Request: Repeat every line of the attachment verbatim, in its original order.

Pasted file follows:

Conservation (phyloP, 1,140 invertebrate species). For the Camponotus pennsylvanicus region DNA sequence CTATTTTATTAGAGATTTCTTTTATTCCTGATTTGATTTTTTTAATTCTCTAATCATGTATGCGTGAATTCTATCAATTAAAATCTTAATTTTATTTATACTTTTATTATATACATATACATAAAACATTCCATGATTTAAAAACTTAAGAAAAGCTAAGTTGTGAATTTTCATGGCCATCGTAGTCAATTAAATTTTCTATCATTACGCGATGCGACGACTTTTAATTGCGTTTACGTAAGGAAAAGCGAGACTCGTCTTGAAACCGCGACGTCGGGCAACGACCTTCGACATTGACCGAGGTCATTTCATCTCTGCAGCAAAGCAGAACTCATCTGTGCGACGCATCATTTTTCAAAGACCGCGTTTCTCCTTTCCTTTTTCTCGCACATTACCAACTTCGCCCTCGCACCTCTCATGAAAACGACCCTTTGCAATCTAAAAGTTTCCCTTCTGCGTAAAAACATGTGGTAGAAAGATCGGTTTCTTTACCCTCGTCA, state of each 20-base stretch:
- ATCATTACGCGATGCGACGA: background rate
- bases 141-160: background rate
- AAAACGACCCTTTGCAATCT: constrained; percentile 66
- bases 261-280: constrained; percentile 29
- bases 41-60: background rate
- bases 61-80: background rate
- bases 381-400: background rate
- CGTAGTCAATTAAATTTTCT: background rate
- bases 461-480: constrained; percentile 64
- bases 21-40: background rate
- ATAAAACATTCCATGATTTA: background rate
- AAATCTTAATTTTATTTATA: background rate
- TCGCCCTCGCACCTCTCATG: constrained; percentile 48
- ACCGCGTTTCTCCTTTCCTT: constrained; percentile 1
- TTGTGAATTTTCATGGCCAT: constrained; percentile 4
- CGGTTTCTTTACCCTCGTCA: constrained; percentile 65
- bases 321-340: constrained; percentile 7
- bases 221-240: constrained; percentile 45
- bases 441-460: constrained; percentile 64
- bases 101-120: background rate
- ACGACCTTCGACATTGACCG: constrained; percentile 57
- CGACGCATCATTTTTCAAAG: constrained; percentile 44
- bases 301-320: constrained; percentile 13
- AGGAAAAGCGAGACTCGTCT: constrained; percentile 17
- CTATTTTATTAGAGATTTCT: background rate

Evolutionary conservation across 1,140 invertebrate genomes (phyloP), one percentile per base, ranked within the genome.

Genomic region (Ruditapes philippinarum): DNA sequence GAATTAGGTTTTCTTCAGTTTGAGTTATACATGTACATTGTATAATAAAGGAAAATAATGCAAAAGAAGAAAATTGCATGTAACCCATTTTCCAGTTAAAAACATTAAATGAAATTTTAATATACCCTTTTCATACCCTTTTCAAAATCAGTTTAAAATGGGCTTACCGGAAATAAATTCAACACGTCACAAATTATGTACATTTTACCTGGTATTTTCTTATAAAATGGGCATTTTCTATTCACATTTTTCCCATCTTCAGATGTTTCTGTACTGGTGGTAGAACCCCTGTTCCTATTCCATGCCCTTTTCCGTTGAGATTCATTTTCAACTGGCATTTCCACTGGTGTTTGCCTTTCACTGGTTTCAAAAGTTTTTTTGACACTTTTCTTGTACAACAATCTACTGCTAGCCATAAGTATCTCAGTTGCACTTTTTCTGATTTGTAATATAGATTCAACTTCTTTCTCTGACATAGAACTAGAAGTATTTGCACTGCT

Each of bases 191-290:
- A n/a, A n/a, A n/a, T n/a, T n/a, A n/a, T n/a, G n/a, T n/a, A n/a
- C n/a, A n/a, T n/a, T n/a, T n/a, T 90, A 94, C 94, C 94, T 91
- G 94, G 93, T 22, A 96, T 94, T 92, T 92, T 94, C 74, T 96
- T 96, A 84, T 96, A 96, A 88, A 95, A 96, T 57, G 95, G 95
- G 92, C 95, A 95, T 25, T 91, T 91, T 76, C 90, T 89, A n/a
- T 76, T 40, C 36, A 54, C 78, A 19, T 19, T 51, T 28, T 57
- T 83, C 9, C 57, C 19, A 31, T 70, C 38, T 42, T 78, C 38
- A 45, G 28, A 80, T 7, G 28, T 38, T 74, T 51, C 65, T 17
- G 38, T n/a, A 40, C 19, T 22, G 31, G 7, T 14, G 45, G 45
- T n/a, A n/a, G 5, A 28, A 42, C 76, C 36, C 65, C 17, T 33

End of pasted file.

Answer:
Conservation (phyloP, 1,140 invertebrate species). For the Camponotus pennsylvanicus region DNA sequence CTATTTTATTAGAGATTTCTTTTATTCCTGATTTGATTTTTTTAATTCTCTAATCATGTATGCGTGAATTCTATCAATTAAAATCTTAATTTTATTTATACTTTTATTATATACATATACATAAAACATTCCATGATTTAAAAACTTAAGAAAAGCTAAGTTGTGAATTTTCATGGCCATCGTAGTCAATTAAATTTTCTATCATTACGCGATGCGACGACTTTTAATTGCGTTTACGTAAGGAAAAGCGAGACTCGTCTTGAAACCGCGACGTCGGGCAACGACCTTCGACATTGACCGAGGTCATTTCATCTCTGCAGCAAAGCAGAACTCATCTGTGCGACGCATCATTTTTCAAAGACCGCGTTTCTCCTTTCCTTTTTCTCGCACATTACCAACTTCGCCCTCGCACCTCTCATGAAAACGACCCTTTGCAATCTAAAAGTTTCCCTTCTGCGTAAAAACATGTGGTAGAAAGATCGGTTTCTTTACCCTCGTCA, state of each 20-base stretch:
- ATCATTACGCGATGCGACGA: background rate
- bases 141-160: background rate
- AAAACGACCCTTTGCAATCT: constrained; percentile 66
- bases 261-280: constrained; percentile 29
- bases 41-60: background rate
- bases 61-80: background rate
- bases 381-400: background rate
- CGTAGTCAATTAAATTTTCT: background rate
- bases 461-480: constrained; percentile 64
- bases 21-40: background rate
- ATAAAACATTCCATGATTTA: background rate
- AAATCTTAATTTTATTTATA: background rate
- TCGCCCTCGCACCTCTCATG: constrained; percentile 48
- ACCGCGTTTCTCCTTTCCTT: constrained; percentile 1
- TTGTGAATTTTCATGGCCAT: constrained; percentile 4
- CGGTTTCTTTACCCTCGTCA: constrained; percentile 65
- bases 321-340: constrained; percentile 7
- bases 221-240: constrained; percentile 45
- bases 441-460: constrained; percentile 64
- bases 101-120: background rate
- ACGACCTTCGACATTGACCG: constrained; percentile 57
- CGACGCATCATTTTTCAAAG: constrained; percentile 44
- bases 301-320: constrained; percentile 13
- AGGAAAAGCGAGACTCGTCT: constrained; percentile 17
- CTATTTTATTAGAGATTTCT: background rate

Evolutionary conservation across 1,140 invertebrate genomes (phyloP), one percentile per base, ranked within the genome.

Genomic region (Ruditapes philippinarum): DNA sequence GAATTAGGTTTTCTTCAGTTTGAGTTATACATGTACATTGTATAATAAAGGAAAATAATGCAAAAGAAGAAAATTGCATGTAACCCATTTTCCAGTTAAAAACATTAAATGAAATTTTAATATACCCTTTTCATACCCTTTTCAAAATCAGTTTAAAATGGGCTTACCGGAAATAAATTCAACACGTCACAAATTATGTACATTTTACCTGGTATTTTCTTATAAAATGGGCATTTTCTATTCACATTTTTCCCATCTTCAGATGTTTCTGTACTGGTGGTAGAACCCCTGTTCCTATTCCATGCCCTTTTCCGTTGAGATTCATTTTCAACTGGCATTTCCACTGGTGTTTGCCTTTCACTGGTTTCAAAAGTTTTTTTGACACTTTTCTTGTACAACAATCTACTGCTAGCCATAAGTATCTCAGTTGCACTTTTTCTGATTTGTAATATAGATTCAACTTCTTTCTCTGACATAGAACTAGAAGTATTTGCACTGCT

Each of bases 191-290:
- A n/a, A n/a, A n/a, T n/a, T n/a, A n/a, T n/a, G n/a, T n/a, A n/a
- C n/a, A n/a, T n/a, T n/a, T n/a, T 90, A 94, C 94, C 94, T 91
- G 94, G 93, T 22, A 96, T 94, T 92, T 92, T 94, C 74, T 96
- T 96, A 84, T 96, A 96, A 88, A 95, A 96, T 57, G 95, G 95
- G 92, C 95, A 95, T 25, T 91, T 91, T 76, C 90, T 89, A n/a
- T 76, T 40, C 36, A 54, C 78, A 19, T 19, T 51, T 28, T 57
- T 83, C 9, C 57, C 19, A 31, T 70, C 38, T 42, T 78, C 38
- A 45, G 28, A 80, T 7, G 28, T 38, T 74, T 51, C 65, T 17
- G 38, T n/a, A 40, C 19, T 22, G 31, G 7, T 14, G 45, G 45
- T n/a, A n/a, G 5, A 28, A 42, C 76, C 36, C 65, C 17, T 33